Killing Weeds in St. Augustine Grass

Section through soil with a dandelion weed and tap root against a white background

Even with the most robust grass types, weeds can still become an issue for any homeowner who is trying to maintain a healthy, attractive lawn. Each type of ground cover has its own strengths and vulnerabilities, when it comes to weeds.

St. Augustine grass, fortunately, is a robust grower with thick thatch and relative dense carpeting. However, even the most diligent lawn care enthusiasts may still face the task of addressing invasive species from time to time.

The best thing you can do to prevent invasive plants in your yard, no matter what type of grass you’ve got, is simply to keep it healthy. Beyond that, it’s a matter of knowing which herbicides will work well with your lawn.

Let’s take a look at some helpful tips to address and prevent weeds in St. Augustine grass.

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Preventing Weeds

  • Don’t mow too low. Just like other common North Texas grasses with a thick thatch, you want to keep that undergrowth in place with St. Augustine. It blocks seeds from taking root in your topsoil, thus creating a natural form of weed prevention. Keep your grass 1-1.5 inches high, to avoid cutting into the thatch.Additionally, St. Augustine’s dense blades provide a secondary deterrent. A nice, rich top layer of hearty blades makes it that much more difficult for opportunistic seeds to reach your soil and invade your lawn
  • Provide adequate irrigation. St. Augustine grass, as resilient as it is, doesn’t tolerate drought as well as some other common ground covers. Check your local watering schedules, and do your best to provide at least an inch of watering per week.This measure keeps your grass plump, promoting stringent, even growth across your lawn. A weak bed of grass is more vulnerable to weeds. So water it well, and keep an eye on shady spots to be sure they’re thriving.
  • Fertilize appropriately. While the most popular North Texas lawn covers do well in this region, they are not necessarily native to this area. This means you need to be mindful of optimal soil pH to be sure your grass has adequate nutrients year-round.Once again, a strong lawn is a weed-resistant lawn. Do your research, check with your local lawn care experts, and read the labels when you’re buying fertilizer. This will ensure you’re nourishing your lawn with the proper additives at the appropriate times.

Removing Weeds

  • Read your labels: know your grass. St. Augustine grass is a bit more sensitive than other types when it comes to weed killers. You often only need to use about 1/2 the recommended amount (per the instructions on the bag).If you aren’t sure which ratio of nutrients your grass needs, or how much you should dispense in a given application, please reach out to a professional for guidance. We want to help you keep your lawn beautiful!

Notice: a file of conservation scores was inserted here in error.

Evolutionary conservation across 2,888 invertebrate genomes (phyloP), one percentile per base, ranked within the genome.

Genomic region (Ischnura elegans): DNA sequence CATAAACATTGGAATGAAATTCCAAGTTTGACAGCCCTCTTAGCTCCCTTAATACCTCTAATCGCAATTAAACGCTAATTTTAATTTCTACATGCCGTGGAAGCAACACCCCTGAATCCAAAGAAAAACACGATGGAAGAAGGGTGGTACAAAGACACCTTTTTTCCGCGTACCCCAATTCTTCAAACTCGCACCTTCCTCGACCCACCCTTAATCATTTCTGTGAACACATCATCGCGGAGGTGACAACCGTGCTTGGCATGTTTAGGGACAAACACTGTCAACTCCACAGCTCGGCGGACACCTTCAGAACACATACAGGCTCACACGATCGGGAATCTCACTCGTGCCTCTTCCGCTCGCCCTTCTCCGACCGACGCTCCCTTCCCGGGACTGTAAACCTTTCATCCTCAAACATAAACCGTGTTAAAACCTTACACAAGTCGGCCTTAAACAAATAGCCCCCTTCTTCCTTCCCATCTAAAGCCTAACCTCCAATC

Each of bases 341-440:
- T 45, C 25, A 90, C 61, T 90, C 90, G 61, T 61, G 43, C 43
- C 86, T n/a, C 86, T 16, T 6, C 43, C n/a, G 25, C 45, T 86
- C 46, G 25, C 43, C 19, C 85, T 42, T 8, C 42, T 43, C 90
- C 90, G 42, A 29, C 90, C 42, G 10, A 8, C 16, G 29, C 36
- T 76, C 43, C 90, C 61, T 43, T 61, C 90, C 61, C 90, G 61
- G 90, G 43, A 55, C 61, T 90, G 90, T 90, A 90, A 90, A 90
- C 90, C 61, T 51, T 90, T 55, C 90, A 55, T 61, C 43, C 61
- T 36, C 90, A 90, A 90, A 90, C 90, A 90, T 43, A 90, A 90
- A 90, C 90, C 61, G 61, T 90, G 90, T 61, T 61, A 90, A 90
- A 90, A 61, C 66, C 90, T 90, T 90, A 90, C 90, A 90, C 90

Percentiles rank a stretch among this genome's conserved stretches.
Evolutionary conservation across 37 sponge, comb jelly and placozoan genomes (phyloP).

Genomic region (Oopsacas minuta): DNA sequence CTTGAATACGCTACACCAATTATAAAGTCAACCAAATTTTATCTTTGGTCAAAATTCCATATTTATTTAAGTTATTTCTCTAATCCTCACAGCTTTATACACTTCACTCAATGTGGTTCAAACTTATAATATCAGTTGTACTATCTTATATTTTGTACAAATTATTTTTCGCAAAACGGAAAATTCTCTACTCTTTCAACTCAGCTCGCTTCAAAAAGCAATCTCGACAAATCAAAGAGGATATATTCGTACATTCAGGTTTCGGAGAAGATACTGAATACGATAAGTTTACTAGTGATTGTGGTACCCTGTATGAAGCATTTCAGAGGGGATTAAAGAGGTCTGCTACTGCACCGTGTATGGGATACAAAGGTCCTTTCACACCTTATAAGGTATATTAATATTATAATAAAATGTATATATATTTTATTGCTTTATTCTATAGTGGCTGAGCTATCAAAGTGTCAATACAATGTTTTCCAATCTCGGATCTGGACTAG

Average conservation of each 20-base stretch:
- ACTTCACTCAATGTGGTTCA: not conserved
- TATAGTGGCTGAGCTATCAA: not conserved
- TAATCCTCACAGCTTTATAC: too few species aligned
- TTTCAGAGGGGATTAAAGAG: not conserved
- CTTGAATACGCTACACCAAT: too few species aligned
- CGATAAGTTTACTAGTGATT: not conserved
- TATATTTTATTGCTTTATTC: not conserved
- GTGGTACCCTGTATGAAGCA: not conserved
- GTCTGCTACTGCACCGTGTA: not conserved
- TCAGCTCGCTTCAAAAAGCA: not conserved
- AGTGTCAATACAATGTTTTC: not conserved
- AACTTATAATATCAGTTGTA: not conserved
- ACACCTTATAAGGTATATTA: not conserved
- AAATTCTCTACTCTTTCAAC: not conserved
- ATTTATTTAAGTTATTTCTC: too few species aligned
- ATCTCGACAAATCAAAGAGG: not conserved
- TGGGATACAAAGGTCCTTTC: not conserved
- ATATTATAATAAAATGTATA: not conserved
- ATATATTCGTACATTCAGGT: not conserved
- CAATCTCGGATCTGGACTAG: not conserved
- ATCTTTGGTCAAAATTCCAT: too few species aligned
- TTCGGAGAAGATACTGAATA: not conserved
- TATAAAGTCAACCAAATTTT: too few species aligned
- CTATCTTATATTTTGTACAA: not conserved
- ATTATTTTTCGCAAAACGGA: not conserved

• When to use a pre-emergent herbicide: These are the weed killers that work at the soil level, killing weeds before they get a chance to sprout. With St. Augustine grass, it’s safest to use these products when the daily high temperature is not exceeding 65-70*.
  • When to use post-emergent herbicide: These are the weed killers that attack plants after they’ve already sprouted. This method is most effective during active growth- typically from mid-May to early June.If you’ve effectively applied a pre-emergent weed killer earlier in the year, you should only need to utilize post-emergent products as a spot-treatment for errant weeds that crop up later in the spring and summer.
  • Wait to mow! During the summertime, when it’s best to use a post-emergent product, you want to wait a day between application and mowing your lawn. Post-emergent herbicides work by soaking into the weeds’ foliage, so you want give that process a chance to work the way it’s intended to.Chopping off your weeds with the mower directly after applying a weed-killer simply removes the treatment you’ve just applied. Wait a day or two, and let the chemicals do their job.
  • Autumn applications: For St. Augustine grass, if you want to proactively apply an additional round of herbicide, September is ideal. Of course, this depends on the climate of your immediate region, but you want to aim for a time of year when the daily high temperatures are beginning to drop below 85-90*.This measure ensure that you will avoid chemical burns from the mix of extreme heat and chemical application to your lawn. Waiting until Autumn weather sets in will allow you to avoid weed propagation while protecting the health of your grass.
  • Hand-pulling is always an option. Yes, it’s time-consuming. But using appropriate gardening tools to pull weeds up by the roots is a trustworthy method. If you’ve got a mild infestation of dandelions, clover, or some other weed that tends to crop up in small clumps, digging them out by the roots is a sure-fire way of stopping the problem before it spreads.

Conclusion

St. Augustine grass is popular for its beauty, resilience, and density here in the North Texas region. Keeping healthy is the first step to avoiding invasive species. However, if you are facing a weed problem, you can follow the steps we’ve outlined to address the issue quickly and safely.

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